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I have a system call in Perl that looks like this:

system('/path/to/utility >> /redirect/to/log file');

But this waits for utility to complete. I just want to trigger this and let the Perl script finish irrespective of whether the utility call finished or not.

How can I do this?

I tried changing the line to

system('/path/to/utility >> /redirect/to/log file &');

but this syntax still waits for the call to finish on Windows. I need to make it work on Linux as well as Windows.

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4 Answers 4

up vote 6 down vote accepted
if ($^O eq 'MSWin32') {
   system('start "" \\path\\to\\utility >> \\redirect\\to\\log_file');
} else {
   system('/path/to/utility >> /redirect/to/log_file &');


if ($^O eq 'MSWin32') {
   system(1, '\\path\\to\\utility >> \\redirect\\to\\log_file');
} else {
   system('/path/to/utility >> /redirect/to/log_file &');
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@Lazer, oops, it's system 1, not system -1. (Documented in perlport.) Fixed. –  ikegami Sep 12 '11 at 21:28

You could try looking at the fork keyword, and launch your system command from the forked process. See the perlipc manpage for examples.

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fork() is not necessarily available on Windows. By default UNIX calls are only available when Perl runs on a UNIX platform. You can build Perl with a compiler flag to "emulate" the fork() call on Windows, but who knows if the OPs Perl has been built that way? –  Mecki Sep 12 '11 at 17:33
@Mecki: Most likely, it has. –  tripleee Sep 12 '11 at 18:02
I was initially hostile to Mecki's comment -- fork has been a part of every Windows build of Perl for years now. But some of the subtle differences between fork on Windows and Unix do have a bearing on the OP. A Perl script on Windows will not exit until all forked children have completed, which is not what the OP wants. The simple script fork || sleep 5 will return instantaneously in Unix, but it will run for 5 seconds in Windows. –  mob Sep 12 '11 at 18:08
@Mecki, fork is available on Windows. It is emulated using threads. No compiler flag needed. –  ikegami Sep 12 '11 at 18:33

This common task has been abstracted into the CPAN module Proc::Background

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The easiest way on POSIX-like systems is in fact the one you already tried:

system('/path/to/utility >> /redirect/to/log_file &');

The easiest way to get a tool to execute in background on Windows is to use start.exe as a launch helper:

system('start /path/to/utility >> /redirect/to/log_file');

However, I don't know if it works to redirect the output to log file that way and I have no Windows system around this very moment for testing it.

Yes, that means you would need a code branch depending on current system, but other solutions may need one, too. If your Perl has fork() emulation, you can in fact use fork() on both systems (this is a bit more complicated, since you cannot redirect stdout to a logfile that easy, you first have to open it in Perl and make it stdout of the forked child before calling the new process). If your Windows Perl has no fork() emulation, you also need a code branch, since in that case you can use fork() only on UNIX and you'll need to use Win32::Process::Create with the DETACHED_PROCESS option on Windows.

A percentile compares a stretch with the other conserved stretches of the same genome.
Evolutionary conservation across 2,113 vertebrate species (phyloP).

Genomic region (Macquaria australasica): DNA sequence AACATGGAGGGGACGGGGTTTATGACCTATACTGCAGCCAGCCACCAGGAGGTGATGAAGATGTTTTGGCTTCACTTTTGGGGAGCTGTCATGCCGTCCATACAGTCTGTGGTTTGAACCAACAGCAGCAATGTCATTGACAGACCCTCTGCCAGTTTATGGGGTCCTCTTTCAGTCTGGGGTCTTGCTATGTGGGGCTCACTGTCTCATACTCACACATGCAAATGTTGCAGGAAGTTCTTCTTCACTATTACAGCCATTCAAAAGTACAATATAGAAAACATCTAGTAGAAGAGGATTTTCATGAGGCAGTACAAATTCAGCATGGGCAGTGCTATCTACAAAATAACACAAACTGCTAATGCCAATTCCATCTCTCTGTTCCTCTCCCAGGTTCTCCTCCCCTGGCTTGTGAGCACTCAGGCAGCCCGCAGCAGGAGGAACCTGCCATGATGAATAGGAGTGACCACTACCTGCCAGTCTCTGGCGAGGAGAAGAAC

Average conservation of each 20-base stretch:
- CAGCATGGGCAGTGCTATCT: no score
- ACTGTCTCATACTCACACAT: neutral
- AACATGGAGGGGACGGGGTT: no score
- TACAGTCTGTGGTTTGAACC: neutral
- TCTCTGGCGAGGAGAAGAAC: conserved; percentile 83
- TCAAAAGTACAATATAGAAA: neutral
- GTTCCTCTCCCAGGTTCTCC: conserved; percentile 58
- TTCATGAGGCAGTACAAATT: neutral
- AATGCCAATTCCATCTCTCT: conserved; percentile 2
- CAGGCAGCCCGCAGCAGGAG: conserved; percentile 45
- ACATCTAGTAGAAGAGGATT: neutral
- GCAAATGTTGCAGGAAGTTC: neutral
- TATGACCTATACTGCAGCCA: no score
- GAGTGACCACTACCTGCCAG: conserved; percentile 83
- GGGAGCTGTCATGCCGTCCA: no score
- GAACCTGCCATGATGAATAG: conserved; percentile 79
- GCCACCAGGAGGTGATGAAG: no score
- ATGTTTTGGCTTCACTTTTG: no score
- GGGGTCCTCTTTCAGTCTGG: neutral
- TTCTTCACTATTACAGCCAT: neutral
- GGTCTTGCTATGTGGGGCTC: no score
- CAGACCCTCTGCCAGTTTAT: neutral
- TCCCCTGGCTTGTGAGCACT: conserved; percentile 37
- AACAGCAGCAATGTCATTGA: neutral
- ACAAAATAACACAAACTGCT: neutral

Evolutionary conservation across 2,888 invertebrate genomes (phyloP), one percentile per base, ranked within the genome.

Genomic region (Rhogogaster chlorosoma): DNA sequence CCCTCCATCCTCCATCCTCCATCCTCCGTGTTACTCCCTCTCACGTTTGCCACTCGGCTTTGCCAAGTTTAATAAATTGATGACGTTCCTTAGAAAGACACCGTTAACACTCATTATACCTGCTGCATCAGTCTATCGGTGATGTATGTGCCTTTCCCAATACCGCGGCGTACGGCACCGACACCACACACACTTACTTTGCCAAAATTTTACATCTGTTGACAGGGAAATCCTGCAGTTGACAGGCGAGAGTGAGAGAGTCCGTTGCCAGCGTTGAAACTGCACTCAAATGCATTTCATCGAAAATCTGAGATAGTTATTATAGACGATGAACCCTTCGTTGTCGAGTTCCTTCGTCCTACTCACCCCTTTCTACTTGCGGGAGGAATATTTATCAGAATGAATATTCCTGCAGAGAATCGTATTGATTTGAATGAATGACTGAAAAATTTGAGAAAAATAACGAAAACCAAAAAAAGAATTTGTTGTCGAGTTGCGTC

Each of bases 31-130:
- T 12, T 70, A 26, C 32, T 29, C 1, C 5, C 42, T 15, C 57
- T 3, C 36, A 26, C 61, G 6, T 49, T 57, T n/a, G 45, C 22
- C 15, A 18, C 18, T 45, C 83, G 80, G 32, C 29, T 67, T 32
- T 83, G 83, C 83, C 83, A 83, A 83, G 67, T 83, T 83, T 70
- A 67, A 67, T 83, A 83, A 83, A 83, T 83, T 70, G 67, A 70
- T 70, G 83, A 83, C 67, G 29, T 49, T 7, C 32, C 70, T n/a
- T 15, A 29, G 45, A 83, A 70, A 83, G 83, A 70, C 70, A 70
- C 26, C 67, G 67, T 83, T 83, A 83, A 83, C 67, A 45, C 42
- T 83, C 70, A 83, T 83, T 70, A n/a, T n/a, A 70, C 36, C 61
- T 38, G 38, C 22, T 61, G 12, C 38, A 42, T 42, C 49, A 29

But maybe you can first let us know if using start is already working for you. If it does not, maybe start.exe doesn't handle slashes. In that case you may have to use something like


instead (double backslash is important! A single backslash has a special meaning in string literals; it's the escape character).

To find out if you are running on Windows or not, take a look at the variable $OSNAME or $^OS, it should say something like "MSWin32" on Windows.

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Perl never translates / to \ . Windows accepts / as a directory separator. That's the OS itself. The shell and individual commands aren't necessary as flexible. Some only accept / when it's in a quote string. –  ikegami Sep 12 '11 at 18:27
I don't think there's any start.exe -- I think it's a builtin -- but I'm not at my Windows machine to check. –  ikegami Sep 12 '11 at 18:29
@ikegami: There is no such thing as "the OS itself"; there are a couple of system calls that accept / on Windows, but by far not all of them. I read somewhere (I think in an O'Reilly book) that Perl does translate it for some system calls that are know to not accept /, but this information might be wrong of course. I will update my reply. –  Mecki Sep 13 '11 at 10:23
@ikegami: And no, start is no build-in, it is an own executable binary like 'open' on OS X, at least it was up to Windows XP: support.microsoft.com/kb/265016 and it looks like it also still is in Vista: tinyurl.com/3mwbsml –  Mecki Sep 13 '11 at 10:34
"kernel", "API", "Win32", "Win API", "system calls" call it what you want, but it does exist, and it does accept /. –  ikegami Sep 13 '11 at 16:39

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